Currently reading: Former Mercedes-Benz boss Jurgen Hubbert dies aged 81
The ex-chairman was in charge when Mercedes-Benz launched the ground-breaking A-Class
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2 mins read
15 January 2021

Jürgen Hubbert, the former chairman of Mercedes-Benz and the man who helped launch the A-Class and M Class, has died at the age of 81.

The firm’s current chairman, Ola Källenius, paid tribute: “Jürgen Hubbert was Mr Mercedes. With integrity, innovative spirit and great success, he shaped Mercedes-Benz forever.

"Under his responsibility, a historic product offensive was launched with groundbreaking vehicles, such as the A-Class and M-Class. As a leader, he was able to integrate and motivate his teams with a passion for technology and the highest standards for himself. He is forever assured of the appreciation of the entire Mercedes family.”

Hubbert joined Mercedes in 1965 as a mechanical engineer, rising up the ranks to become chairman in 1989, a role he was to fill for 15 years.

It was with Hubbert as chairman that Mercedes pushed into completely new segments, creating the market niches for which it has since become famous. At the same time, he managed to double its worldwide sales.

Hubbert was in charge when the ground-breaking A Class was launched in 1997, complete with its clever ‘sandwich’ floor, a revolutionary solution to increasingly stringent crash-testing. It was also Hubbert who helped steer the company through the fallout when the car failed the now infamous ‘elk test’ that same year.

But his influence stretched beyond this car. He was also instrumental in getting the M-Class to market and was behind the decision to build the car in the US, its key market.

It was also Hubbert who later admitted that the M-Class wasn’t up to the quality expected of a Mercedes. He also created the CLK and helped to launch Smart as a brand.

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Lanehogger 15 January 2021

It was when Hubbert was chairman when Mercedes shifted away from their core ethos of quality and engineering excellence and instead focused on expanding their model range, quantity and profits, some of the effects of which damaged the company’s reputation. While some of the cars were dynamically excellent the build, quality and reliability of many of the generation of Mercedes that started with the first A Class and ended with the W211 E Class were truly woeful while the first signs of cost cutting being seen on the W210 E Class in 1995. Then there was the dropping of Mercedes’ great inline sixes in favour of a (still decent) modular V6 to save costs. And in that period was the infamous elk test and first Smart car which further reinforced the view that Mercedes had well and truly shifted away from engineering excellence and quality. In some respects it could be argued that Mercedes’ reputation still hasn’t quite fully recovered since those dark years.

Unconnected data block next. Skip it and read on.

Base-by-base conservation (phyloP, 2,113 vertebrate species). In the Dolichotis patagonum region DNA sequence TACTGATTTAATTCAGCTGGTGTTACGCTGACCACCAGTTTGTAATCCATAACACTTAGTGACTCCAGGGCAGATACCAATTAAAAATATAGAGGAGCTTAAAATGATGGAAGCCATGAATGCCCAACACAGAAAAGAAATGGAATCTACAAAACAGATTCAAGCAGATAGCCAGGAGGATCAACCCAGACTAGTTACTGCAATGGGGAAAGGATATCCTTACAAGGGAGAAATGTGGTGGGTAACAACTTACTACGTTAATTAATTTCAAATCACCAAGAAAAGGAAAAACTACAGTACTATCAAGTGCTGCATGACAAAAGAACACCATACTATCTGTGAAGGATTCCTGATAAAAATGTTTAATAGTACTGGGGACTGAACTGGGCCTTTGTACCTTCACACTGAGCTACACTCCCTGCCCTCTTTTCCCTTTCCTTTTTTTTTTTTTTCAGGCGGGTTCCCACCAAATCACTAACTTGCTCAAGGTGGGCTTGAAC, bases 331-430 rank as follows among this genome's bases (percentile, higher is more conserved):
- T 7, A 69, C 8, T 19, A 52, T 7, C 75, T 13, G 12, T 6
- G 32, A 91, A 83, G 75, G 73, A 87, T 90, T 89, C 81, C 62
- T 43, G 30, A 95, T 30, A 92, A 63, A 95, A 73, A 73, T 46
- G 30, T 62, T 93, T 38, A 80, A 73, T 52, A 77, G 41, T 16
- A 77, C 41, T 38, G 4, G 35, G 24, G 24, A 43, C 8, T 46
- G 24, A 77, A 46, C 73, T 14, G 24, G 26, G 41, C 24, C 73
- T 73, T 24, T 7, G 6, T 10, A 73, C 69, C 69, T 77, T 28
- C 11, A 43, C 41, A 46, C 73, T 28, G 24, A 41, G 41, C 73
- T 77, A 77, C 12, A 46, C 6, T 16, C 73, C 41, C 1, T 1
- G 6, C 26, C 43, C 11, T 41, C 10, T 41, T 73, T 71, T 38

streaky 16 January 2021

A colleague had an early A Class as a company car; the interior quality was really dreadful, I couldn't believe I was sitting in a car with a three pointed star on the steering wheel.  Any Ford or Vauxhall at the time was far better.  That A Class later ran up some big repair bills because its unique mechanical layout made access to certain components more difficult.  After the W210 rust/quality debacle, I've never forgiven Mercedes' cynicism in reducing its quality and resting on its past laurels.

Lanehogger 16 January 2021
streaky wrote:

A colleague had an early A Class as a company car; the interior quality was really dreadful, I couldn't believe I was sitting in a car with a three pointed star on the steering wheel.  Any Ford or Vauxhall at the time was far better.  That A Class later ran up some big repair bills because its unique mechanical layout made access to certain components more difficult.  After the W210 rust/quality debacle, I've never forgiven Mercedes' cynicism in reducing its quality and resting on its past laurels.

 

I drove the 1st generation A Class when it was launched in the UK and to this day it remains the worst car I've driven. Awful handing, restless ride and lifeless steering. The clutchless gearbox was notchy and the engine rather poor too. The interior quality was awful too. The only positive was impressive space and versatility. A clever concept completely undone by shoddiness.  

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